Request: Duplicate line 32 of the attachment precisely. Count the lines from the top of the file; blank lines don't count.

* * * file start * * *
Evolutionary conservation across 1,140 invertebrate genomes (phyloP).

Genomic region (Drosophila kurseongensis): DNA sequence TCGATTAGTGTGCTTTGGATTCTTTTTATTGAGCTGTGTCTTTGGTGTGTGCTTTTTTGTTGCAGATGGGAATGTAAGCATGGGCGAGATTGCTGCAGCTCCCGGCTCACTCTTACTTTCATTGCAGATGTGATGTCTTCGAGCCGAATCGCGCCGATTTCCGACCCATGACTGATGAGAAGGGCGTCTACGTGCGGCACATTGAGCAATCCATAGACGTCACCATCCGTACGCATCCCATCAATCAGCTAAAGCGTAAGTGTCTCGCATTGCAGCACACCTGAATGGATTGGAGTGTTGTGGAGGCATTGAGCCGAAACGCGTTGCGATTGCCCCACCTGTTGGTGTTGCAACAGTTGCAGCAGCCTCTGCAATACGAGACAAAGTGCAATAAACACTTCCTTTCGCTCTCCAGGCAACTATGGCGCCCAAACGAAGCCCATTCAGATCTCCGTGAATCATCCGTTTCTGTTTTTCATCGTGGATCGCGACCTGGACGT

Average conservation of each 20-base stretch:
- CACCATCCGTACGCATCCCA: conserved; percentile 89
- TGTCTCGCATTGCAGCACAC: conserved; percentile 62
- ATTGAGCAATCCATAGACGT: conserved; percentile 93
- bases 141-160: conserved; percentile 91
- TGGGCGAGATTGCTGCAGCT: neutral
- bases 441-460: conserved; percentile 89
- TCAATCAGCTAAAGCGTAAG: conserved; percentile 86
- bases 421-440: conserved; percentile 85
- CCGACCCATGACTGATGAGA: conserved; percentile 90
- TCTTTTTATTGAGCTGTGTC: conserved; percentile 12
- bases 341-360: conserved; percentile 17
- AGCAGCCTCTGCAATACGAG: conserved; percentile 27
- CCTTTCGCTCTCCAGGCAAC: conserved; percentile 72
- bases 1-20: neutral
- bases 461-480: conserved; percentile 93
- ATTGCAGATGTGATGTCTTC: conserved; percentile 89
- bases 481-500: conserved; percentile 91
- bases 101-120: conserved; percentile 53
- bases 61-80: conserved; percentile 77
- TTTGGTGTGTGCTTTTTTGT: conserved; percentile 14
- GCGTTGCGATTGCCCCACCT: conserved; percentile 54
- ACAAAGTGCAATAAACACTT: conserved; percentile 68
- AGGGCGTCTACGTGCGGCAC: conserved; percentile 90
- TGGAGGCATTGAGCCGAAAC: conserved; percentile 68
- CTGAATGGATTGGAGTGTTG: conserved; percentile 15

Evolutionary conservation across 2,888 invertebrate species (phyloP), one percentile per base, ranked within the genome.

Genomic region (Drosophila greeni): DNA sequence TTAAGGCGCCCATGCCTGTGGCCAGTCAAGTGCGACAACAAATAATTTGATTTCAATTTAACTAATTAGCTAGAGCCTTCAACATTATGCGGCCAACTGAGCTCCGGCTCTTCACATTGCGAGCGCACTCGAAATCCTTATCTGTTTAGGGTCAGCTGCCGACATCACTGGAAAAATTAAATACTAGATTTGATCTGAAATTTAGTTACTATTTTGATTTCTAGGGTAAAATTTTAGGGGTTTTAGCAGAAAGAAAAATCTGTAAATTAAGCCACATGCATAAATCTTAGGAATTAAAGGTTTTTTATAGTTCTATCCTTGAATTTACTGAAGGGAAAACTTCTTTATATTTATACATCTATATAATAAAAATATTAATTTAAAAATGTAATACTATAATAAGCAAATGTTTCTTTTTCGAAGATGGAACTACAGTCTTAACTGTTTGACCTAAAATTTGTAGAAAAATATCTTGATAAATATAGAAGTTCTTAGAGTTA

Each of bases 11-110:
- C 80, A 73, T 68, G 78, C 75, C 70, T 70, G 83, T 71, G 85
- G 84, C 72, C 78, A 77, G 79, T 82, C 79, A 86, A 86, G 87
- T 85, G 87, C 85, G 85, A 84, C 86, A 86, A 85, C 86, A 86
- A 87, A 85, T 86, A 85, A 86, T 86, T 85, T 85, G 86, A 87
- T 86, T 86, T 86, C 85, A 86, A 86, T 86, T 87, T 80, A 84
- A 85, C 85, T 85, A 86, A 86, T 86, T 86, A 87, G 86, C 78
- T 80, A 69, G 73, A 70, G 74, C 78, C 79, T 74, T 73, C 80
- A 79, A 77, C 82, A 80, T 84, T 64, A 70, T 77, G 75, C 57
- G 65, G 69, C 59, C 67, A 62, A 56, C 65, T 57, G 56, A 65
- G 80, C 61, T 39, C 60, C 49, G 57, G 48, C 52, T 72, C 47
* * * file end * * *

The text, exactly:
- C 80, A 73, T 68, G 78, C 75, C 70, T 70, G 83, T 71, G 85